Flooding and erosion that result from increased precipitation and extreme weather events can adversely affect forest ecology, displacing carbon-rich soils and damaging infrastructure, such as log roads, that allow access for management and recreation.
So let’s come back to this culvert.
“The original culverts were undersized in the 1980s,” Morton said, “and they are nowhere near enough to accommodate the increased volumes of water that come in short bursts during the summer months that we do. let’s see today. “
Tony D’Amato, professor and director of the forestry program at UVM, agrees. “With increasing rains and unexpected extreme events forecast for Vermont, if you want to access forested areas, you have to invest in roads, bridges and culverts. “
Restoration for adaptation.
Vermont’s land use history, which included the clearcutting of 80 percent of the state’s woodlands in the late 1800s, adds to changes in weather conditions. Although the forest has returned to Green Mountain State, many areas have not returned to their former levels of diversity. They contain trees that are all roughly the same age and size, making them vulnerable to pests, invaders and extreme weather events.
Forester Tim Morton grasses an area of Okemo State Forest.
Okemo State Forest is one of the few places in Vermont where scientists and researchers studying forest resilience can test their ideas. “We locate these ideas 30,000 feet in Okemo,” D’Amato said. “Species diversity, complex forests, diversity of forest conditions – these are all ideas with theoretical and empirical support, but these ideas need to be localized in the specific social, ecological and economic context of a forest. “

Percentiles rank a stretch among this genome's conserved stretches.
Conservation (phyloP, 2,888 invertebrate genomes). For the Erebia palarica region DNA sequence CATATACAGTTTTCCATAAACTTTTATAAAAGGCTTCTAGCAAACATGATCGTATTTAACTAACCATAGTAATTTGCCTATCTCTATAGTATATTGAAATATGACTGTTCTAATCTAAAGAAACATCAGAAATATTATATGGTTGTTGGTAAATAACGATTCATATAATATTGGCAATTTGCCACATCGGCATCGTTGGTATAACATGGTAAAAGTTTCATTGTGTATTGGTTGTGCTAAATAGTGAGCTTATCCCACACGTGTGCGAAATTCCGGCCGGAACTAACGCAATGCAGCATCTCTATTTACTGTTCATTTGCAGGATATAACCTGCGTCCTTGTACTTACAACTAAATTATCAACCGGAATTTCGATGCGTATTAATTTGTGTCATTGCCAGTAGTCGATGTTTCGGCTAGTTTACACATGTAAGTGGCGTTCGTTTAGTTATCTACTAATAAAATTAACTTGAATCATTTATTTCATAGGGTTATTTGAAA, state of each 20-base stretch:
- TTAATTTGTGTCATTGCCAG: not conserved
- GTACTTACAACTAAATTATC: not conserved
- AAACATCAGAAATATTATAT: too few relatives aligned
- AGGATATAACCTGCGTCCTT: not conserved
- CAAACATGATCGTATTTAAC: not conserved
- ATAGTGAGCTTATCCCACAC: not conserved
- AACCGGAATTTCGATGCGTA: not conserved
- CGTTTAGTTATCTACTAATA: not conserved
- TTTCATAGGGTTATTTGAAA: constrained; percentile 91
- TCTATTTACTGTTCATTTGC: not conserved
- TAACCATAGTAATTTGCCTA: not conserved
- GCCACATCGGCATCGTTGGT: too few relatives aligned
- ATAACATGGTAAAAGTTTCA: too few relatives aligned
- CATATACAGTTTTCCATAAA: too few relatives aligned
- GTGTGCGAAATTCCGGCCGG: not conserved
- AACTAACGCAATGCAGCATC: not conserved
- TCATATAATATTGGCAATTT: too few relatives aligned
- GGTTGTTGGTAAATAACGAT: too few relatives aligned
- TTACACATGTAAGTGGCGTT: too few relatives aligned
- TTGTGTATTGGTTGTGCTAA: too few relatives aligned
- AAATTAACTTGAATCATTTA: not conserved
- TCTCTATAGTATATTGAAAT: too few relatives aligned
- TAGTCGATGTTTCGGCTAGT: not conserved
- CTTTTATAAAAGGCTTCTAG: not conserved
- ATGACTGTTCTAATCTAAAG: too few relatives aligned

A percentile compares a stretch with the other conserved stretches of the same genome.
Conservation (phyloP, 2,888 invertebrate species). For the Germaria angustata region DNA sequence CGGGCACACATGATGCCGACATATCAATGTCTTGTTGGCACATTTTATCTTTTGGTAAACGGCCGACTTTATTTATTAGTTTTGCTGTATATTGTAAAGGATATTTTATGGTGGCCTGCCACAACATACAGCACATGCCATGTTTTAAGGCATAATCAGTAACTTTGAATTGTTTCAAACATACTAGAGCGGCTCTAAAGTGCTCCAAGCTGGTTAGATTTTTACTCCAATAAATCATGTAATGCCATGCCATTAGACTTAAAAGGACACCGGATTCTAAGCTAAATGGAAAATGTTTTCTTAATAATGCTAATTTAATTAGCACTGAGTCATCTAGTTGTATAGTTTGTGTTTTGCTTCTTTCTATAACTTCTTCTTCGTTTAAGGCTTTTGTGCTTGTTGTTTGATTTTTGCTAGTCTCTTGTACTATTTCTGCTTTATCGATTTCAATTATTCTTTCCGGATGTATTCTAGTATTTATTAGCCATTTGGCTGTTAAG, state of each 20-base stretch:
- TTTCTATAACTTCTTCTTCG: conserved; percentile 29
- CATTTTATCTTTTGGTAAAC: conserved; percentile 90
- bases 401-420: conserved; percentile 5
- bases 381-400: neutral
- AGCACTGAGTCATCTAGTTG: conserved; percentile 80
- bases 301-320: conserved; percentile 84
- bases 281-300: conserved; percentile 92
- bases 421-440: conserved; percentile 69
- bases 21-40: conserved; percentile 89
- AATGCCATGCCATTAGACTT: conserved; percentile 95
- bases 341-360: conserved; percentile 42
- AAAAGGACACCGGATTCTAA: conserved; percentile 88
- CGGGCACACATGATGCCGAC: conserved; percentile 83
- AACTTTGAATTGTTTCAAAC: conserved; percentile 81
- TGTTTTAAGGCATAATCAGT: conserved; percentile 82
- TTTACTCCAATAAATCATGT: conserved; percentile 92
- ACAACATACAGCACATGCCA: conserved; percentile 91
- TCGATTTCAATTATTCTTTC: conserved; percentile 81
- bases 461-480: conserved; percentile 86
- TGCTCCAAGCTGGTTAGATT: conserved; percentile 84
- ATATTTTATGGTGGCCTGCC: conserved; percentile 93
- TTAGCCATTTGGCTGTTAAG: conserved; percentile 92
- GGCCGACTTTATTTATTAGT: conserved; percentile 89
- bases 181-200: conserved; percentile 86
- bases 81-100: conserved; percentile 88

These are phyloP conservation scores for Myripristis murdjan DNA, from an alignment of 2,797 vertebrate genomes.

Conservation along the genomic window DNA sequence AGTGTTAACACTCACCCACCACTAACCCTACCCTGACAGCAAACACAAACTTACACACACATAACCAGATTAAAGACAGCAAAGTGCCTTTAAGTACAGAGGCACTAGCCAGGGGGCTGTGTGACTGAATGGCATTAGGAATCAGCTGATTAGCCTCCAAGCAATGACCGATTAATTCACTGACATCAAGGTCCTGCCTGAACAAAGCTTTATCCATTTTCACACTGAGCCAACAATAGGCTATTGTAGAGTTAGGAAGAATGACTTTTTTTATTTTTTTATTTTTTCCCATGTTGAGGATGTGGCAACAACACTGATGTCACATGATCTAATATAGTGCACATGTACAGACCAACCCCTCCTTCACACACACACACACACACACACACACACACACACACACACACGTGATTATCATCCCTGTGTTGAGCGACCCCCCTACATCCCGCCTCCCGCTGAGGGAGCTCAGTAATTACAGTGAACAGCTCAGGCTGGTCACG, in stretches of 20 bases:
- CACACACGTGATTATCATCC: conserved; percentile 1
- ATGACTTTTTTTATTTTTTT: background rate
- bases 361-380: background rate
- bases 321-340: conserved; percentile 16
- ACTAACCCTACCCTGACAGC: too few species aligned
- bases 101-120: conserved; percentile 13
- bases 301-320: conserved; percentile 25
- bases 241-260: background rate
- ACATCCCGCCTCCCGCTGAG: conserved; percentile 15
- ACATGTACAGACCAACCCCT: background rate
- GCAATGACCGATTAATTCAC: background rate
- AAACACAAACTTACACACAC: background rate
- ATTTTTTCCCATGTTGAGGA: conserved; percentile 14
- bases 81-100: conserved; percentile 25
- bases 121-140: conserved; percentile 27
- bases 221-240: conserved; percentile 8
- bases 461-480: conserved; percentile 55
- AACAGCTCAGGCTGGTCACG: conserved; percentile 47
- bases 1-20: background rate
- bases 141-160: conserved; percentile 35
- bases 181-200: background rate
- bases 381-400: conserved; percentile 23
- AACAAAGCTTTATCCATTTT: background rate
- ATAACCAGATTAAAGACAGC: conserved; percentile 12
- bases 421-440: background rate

“Forests cannot just pick up and move,” Kosiba said. “They don’t react quickly to change, but the conditions in which our forests live change quickly. Especially in the context of our ancient land tenure practices, Vermont’s forests are vulnerable to climate change, but we can help put them in place to be successful. At Okemo, part of this job is to increase the diversity in the understory by creating gaps in the canopy and removing some of the existing trees to allow other species to establish.
What D’Amato calls “restoration for adaptation” aims to restore the complexity of ecosystems over time to improve the resilience of the forest to the effects of climate change. In Okemo, this means examining species that are present in the forest’s makeup but in low supply, such as the northern red oak, and creating conditions for young trees to thrive. He also examines species that are not currently in the forest, but are doing well just south, perhaps 10 or 20 miles south, such as black birch, bitter hickory, and black cherry, and introduces them. to the composition of the forest.
“We’re not trying to rearrange the forest,” D’Amato said, “we’re just increasing the number of cards in the deck that are suitable for the future climate.”
From the office to the forest.
“The key to all of this is the forestry industry,” D’Amato said. “Without loggers to do the job, the plans will never leave the office. We may be excited about ideas as scientists, but the real infrastructure and the capacity to make it happen is our forestry workforce and our factories in the region. As we work to improve the resilience of forests, it will also be important not only to support but to improve the regional forest industry.
In Okemo, Morton hired Jarvis & Sons Excavating in Ascutney and PFJ Logging and Trucking in Rockingham. The first order of business is road improvement and culvert upgrading. Morton expects the timber harvest to take place next year.
“We want our forests to remain forests in the future,” Kosiba said. “With thoughtful management, we can help manage our forests during this crisis. “
About the Vermont Forest Industry Network
Vermont’s forest products industry generates an annual economic output of $ 1.4 billion and supports 10,500 jobs in forestry, logging, processing, specialty woodworking, construction and wood heating. Forest recreation adds $ 1.9 billion and 10,000 more jobs to Vermont’s economy.
The Vermont Forest Industry Network creates a space for industry professionals from across the supply chain and trade association partners statewide to build stronger relationships and collaboration across the country. industry, including helping to promote new and existing markets for Vermont wood products, from high-quality furniture to building materials to thermal biomass products such as chips and pellets.
Find out more or join www.vsjf.org.